Yellowstone National Park
Jackson Hole is just 60 miles from the South Gate of Yellowstone.
Established on March 1, 1872, Yellowstone National Park is the first and oldest national park in the world. It is known for its famous geysers and abundant wildlife, and is one of the largest intact temperate zone ecosystems remaining on the planet.
Preserved within Yellowstone National Park are Old Faithful Geyser and some 10,000 hot springs and geysers, the majority of the planet's total. These geothermal wonders are evidence of one of the world's largest active volcanoes; its last eruption created a crater or caldera that spans almost half of the park.
America's first national park, Yellowstone National Park was established in 1872 to preserve these geysers, as well as the incredible wildlife and landscape it encompasses. Visitors can enjoy the park on their own from the third Friday in April through the first Monday of November. During the winter and spring months, roads and entrances are closed to motor vehicle traffic, but visitors can still enjoy Yellowstone National Park by joining snowcoach tours offered by licensed tour operators.
An outstanding mountain wildland with clean water and air, Yellowstone is home of the grizzly bear and wolf, and free-ranging herds of bison and elk. It is the core of the Greater Yellowstone Ecosystem, one of the largest intact temperate zone ecosystems remaining on the planet.
The human history of the park dates back 12,000 years. Native Americans made the park their home for thousands of years, and a little over 200 years ago, when the first people of European descent found their way into the park. Today, park visitors can enjoy a wide variety of activities in this protected park, from hiking and camping to bicycling and boating.
Jackson Hole is located just 60 miles from the South Gate of Yellowstone National Park, making Jackson an ideal base from which to explore the park's incredible natural landscape, expansive backcountry, and wide variety of activities. Visitors looking to get away from it all will find plenty of camping and hiking opportunities. The Grand Canyon of Yellowstone is just one of many such areas, boasting stunning vistas of the Upper and Lower Falls of the Yellowstone River and providing plenty of opportunities to view the wildlife native to Yellowstone.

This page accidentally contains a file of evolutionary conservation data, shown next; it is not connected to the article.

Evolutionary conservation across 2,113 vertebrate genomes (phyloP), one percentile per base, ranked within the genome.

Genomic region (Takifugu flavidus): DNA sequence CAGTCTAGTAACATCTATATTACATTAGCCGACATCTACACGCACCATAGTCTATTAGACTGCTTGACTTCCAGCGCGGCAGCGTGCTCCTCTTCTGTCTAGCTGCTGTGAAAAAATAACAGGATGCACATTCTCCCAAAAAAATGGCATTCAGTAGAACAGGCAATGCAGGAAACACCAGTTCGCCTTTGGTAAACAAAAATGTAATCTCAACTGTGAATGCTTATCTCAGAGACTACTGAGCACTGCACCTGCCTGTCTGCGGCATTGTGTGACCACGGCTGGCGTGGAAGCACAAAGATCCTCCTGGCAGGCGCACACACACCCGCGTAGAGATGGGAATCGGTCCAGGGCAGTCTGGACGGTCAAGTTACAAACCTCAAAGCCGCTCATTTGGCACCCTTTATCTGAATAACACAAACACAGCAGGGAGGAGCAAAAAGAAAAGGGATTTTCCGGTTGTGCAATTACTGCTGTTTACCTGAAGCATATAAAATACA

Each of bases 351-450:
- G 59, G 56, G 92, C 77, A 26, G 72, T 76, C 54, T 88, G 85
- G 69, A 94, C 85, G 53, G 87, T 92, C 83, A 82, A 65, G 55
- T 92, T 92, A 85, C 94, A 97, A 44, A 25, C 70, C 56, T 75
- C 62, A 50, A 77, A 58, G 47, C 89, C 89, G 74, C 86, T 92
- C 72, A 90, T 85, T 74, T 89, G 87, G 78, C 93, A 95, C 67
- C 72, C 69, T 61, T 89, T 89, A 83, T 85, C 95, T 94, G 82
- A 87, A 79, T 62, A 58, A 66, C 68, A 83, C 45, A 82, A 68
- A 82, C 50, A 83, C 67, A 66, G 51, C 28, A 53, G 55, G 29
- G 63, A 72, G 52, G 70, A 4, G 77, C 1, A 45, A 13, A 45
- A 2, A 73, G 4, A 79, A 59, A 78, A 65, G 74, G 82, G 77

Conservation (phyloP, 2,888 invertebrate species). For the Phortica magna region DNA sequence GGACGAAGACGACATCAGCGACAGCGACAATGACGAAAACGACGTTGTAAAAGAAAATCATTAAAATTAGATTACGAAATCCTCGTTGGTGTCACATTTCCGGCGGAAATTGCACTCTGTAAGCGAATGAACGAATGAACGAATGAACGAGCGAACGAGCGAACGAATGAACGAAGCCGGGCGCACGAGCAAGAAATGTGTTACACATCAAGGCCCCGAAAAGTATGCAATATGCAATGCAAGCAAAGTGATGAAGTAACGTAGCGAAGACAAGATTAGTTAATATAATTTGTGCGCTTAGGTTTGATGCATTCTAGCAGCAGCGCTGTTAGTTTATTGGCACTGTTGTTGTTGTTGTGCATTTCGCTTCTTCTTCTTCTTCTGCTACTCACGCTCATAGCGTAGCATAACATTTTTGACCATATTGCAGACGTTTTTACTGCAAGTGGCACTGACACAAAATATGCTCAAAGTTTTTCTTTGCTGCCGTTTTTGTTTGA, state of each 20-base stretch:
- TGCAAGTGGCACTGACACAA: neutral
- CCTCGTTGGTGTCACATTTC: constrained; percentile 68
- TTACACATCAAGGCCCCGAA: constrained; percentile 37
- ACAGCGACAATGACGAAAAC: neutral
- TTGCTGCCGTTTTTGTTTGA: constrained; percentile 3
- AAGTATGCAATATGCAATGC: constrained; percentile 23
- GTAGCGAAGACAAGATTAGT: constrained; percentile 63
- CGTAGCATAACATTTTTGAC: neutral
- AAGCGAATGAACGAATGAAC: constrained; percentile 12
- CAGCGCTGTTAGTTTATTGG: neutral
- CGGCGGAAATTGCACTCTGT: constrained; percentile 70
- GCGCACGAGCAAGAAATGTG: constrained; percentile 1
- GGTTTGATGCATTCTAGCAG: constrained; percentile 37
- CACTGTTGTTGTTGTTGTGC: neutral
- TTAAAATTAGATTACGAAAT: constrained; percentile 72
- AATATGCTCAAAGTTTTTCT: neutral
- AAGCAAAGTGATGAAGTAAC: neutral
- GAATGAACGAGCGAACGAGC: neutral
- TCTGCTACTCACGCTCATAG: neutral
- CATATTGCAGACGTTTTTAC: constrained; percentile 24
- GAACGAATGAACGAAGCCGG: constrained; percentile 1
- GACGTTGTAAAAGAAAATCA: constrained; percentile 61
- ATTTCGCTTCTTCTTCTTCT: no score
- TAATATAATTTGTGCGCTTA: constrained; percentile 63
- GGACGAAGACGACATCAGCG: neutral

Anglers will find ample opportunities to fish throughout Yellowstone National Park. The fishing season begins the Saturday of Memorial Day weekend, which typically falls on the last weekend in May. Park visitors can enjoy fishing throughout the summer through the first Sunday in November, when the park roads close to motorized vehicles.
Anglers can catch cutthroat trout in many of Yellowstone's lakes and streams, but keep in mind fishing is only allowed in certain areas and with permits. For example, Fishing Bridge was a popular fishing spot until 1973 as it spans a cutthroat trout spawning area. Fishing from the bridge is now prohibited, although it is a popular spot to observe the fish below. Most importantly, know the rules and regulations before fishing in Yellowstone National Park. Guides are available to answer all your questions and make sure you're properly prepared for fishing in Jackson Hole and Yellowstone National Park.
Kayaking is also a popular activity in Yellowstone. Professional guides will teach you kayaking techniques, and take you on tours on Yellowstone Lake, including up-close views of geysers. This is a fun way to get a close-up view of the geysers and other types of geothermal features that are so prevalent in Yellowstone National Park. The experts at Jackson Hole Central Reservations can help you plan kayaking in Jackson Hole and Yellowstone National Park, plus provide recommendations on ways to enjoy all the park's features.
More on Old Faithful
Named in 1870 by the Washburn-Langford-Doane Expedition, Old Faithful was the first geyser in the park to receive a name and has since become one of the most iconic landmarks in National Park history. Described by the team at first sight as, "the perfect geyser" Old Faithful became somewhat of a washing machine for early expeditions and traders who would put their clothes in and let the force and heat of the water spouting rid their garments of dirt.
Eruptions of Old Faithful can shoot 3,700 to 8,400 gallons (14,000 - 32,000 litres) of boiling water to a height of 106 - 185 feet (30 - 56 m) in a blast that can last from one and a half to five minutes. Despite National Park lore that the geyser shoots steaming water every hour, eruptions usually occur about 90 minutes apart, but intervals can vary from 45 to 125 minutes. Old Faithful is also not the tallest or largest geyser in the park. Steamboat Geyser garners this title.